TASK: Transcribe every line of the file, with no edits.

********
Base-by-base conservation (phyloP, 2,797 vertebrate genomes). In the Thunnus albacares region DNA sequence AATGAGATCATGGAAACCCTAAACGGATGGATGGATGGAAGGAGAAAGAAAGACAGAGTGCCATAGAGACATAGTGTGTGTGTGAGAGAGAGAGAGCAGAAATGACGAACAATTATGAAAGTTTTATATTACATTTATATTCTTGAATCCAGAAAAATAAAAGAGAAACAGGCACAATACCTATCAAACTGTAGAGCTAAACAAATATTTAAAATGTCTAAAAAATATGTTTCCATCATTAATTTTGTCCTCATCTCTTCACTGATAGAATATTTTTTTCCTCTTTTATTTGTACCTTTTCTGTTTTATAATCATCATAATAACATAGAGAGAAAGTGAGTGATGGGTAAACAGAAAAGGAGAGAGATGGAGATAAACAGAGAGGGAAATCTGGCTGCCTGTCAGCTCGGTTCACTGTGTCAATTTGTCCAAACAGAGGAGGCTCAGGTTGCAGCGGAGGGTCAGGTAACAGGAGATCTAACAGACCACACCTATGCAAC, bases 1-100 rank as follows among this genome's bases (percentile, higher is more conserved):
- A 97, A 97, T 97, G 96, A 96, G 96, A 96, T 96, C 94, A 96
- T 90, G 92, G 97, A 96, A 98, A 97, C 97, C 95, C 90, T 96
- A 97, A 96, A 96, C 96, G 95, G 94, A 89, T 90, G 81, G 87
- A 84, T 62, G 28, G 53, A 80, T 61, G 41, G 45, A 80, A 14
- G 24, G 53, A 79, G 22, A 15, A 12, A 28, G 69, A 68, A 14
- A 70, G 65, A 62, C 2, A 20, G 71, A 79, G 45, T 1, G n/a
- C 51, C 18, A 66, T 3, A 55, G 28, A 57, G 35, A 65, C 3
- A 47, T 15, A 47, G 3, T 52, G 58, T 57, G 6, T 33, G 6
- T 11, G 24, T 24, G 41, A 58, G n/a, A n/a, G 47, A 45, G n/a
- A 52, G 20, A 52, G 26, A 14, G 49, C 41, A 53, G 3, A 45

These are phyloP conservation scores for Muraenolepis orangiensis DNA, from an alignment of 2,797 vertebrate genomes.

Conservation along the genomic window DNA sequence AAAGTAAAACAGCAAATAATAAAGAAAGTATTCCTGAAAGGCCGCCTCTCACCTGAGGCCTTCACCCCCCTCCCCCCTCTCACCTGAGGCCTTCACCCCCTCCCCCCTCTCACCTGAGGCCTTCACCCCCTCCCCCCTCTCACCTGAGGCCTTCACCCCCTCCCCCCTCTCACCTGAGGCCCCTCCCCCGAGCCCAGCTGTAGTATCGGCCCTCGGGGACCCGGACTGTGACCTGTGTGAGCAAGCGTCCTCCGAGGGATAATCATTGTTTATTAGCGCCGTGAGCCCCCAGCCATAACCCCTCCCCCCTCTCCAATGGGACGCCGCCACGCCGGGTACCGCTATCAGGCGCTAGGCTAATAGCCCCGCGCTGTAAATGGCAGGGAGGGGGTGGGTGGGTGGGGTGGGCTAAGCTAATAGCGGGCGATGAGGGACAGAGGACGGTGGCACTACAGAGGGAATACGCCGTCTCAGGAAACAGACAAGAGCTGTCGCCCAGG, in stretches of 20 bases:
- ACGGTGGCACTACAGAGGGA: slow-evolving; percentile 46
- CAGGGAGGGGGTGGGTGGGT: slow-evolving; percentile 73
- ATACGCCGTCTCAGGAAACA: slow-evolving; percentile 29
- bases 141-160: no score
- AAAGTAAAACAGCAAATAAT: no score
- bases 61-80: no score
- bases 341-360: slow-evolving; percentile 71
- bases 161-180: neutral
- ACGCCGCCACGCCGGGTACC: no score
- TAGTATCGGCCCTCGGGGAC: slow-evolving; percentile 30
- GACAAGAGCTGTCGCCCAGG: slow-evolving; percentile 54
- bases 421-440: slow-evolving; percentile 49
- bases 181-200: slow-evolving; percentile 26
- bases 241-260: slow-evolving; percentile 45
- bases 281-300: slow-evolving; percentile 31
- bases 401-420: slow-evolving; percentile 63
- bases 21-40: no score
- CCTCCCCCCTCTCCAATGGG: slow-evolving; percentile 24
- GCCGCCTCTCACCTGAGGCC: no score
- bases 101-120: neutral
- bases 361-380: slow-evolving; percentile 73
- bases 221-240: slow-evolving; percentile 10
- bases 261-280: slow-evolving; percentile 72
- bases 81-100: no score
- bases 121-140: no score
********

Base-by-base conservation (phyloP, 2,797 vertebrate genomes). In the Thunnus albacares region DNA sequence AATGAGATCATGGAAACCCTAAACGGATGGATGGATGGAAGGAGAAAGAAAGACAGAGTGCCATAGAGACATAGTGTGTGTGTGAGAGAGAGAGAGCAGAAATGACGAACAATTATGAAAGTTTTATATTACATTTATATTCTTGAATCCAGAAAAATAAAAGAGAAACAGGCACAATACCTATCAAACTGTAGAGCTAAACAAATATTTAAAATGTCTAAAAAATATGTTTCCATCATTAATTTTGTCCTCATCTCTTCACTGATAGAATATTTTTTTCCTCTTTTATTTGTACCTTTTCTGTTTTATAATCATCATAATAACATAGAGAGAAAGTGAGTGATGGGTAAACAGAAAAGGAGAGAGATGGAGATAAACAGAGAGGGAAATCTGGCTGCCTGTCAGCTCGGTTCACTGTGTCAATTTGTCCAAACAGAGGAGGCTCAGGTTGCAGCGGAGGGTCAGGTAACAGGAGATCTAACAGACCACACCTATGCAAC, bases 1-100 rank as follows among this genome's bases (percentile, higher is more conserved):
- A 97, A 97, T 97, G 96, A 96, G 96, A 96, T 96, C 94, A 96
- T 90, G 92, G 97, A 96, A 98, A 97, C 97, C 95, C 90, T 96
- A 97, A 96, A 96, C 96, G 95, G 94, A 89, T 90, G 81, G 87
- A 84, T 62, G 28, G 53, A 80, T 61, G 41, G 45, A 80, A 14
- G 24, G 53, A 79, G 22, A 15, A 12, A 28, G 69, A 68, A 14
- A 70, G 65, A 62, C 2, A 20, G 71, A 79, G 45, T 1, G n/a
- C 51, C 18, A 66, T 3, A 55, G 28, A 57, G 35, A 65, C 3
- A 47, T 15, A 47, G 3, T 52, G 58, T 57, G 6, T 33, G 6
- T 11, G 24, T 24, G 41, A 58, G n/a, A n/a, G 47, A 45, G n/a
- A 52, G 20, A 52, G 26, A 14, G 49, C 41, A 53, G 3, A 45

These are phyloP conservation scores for Muraenolepis orangiensis DNA, from an alignment of 2,797 vertebrate genomes.

Conservation along the genomic window DNA sequence AAAGTAAAACAGCAAATAATAAAGAAAGTATTCCTGAAAGGCCGCCTCTCACCTGAGGCCTTCACCCCCCTCCCCCCTCTCACCTGAGGCCTTCACCCCCTCCCCCCTCTCACCTGAGGCCTTCACCCCCTCCCCCCTCTCACCTGAGGCCTTCACCCCCTCCCCCCTCTCACCTGAGGCCCCTCCCCCGAGCCCAGCTGTAGTATCGGCCCTCGGGGACCCGGACTGTGACCTGTGTGAGCAAGCGTCCTCCGAGGGATAATCATTGTTTATTAGCGCCGTGAGCCCCCAGCCATAACCCCTCCCCCCTCTCCAATGGGACGCCGCCACGCCGGGTACCGCTATCAGGCGCTAGGCTAATAGCCCCGCGCTGTAAATGGCAGGGAGGGGGTGGGTGGGTGGGGTGGGCTAAGCTAATAGCGGGCGATGAGGGACAGAGGACGGTGGCACTACAGAGGGAATACGCCGTCTCAGGAAACAGACAAGAGCTGTCGCCCAGG, in stretches of 20 bases:
- ACGGTGGCACTACAGAGGGA: slow-evolving; percentile 46
- CAGGGAGGGGGTGGGTGGGT: slow-evolving; percentile 73
- ATACGCCGTCTCAGGAAACA: slow-evolving; percentile 29
- bases 141-160: no score
- AAAGTAAAACAGCAAATAAT: no score
- bases 61-80: no score
- bases 341-360: slow-evolving; percentile 71
- bases 161-180: neutral
- ACGCCGCCACGCCGGGTACC: no score
- TAGTATCGGCCCTCGGGGAC: slow-evolving; percentile 30
- GACAAGAGCTGTCGCCCAGG: slow-evolving; percentile 54
- bases 421-440: slow-evolving; percentile 49
- bases 181-200: slow-evolving; percentile 26
- bases 241-260: slow-evolving; percentile 45
- bases 281-300: slow-evolving; percentile 31
- bases 401-420: slow-evolving; percentile 63
- bases 21-40: no score
- CCTCCCCCCTCTCCAATGGG: slow-evolving; percentile 24
- GCCGCCTCTCACCTGAGGCC: no score
- bases 101-120: neutral
- bases 361-380: slow-evolving; percentile 73
- bases 221-240: slow-evolving; percentile 10
- bases 261-280: slow-evolving; percentile 72
- bases 81-100: no score
- bases 121-140: no score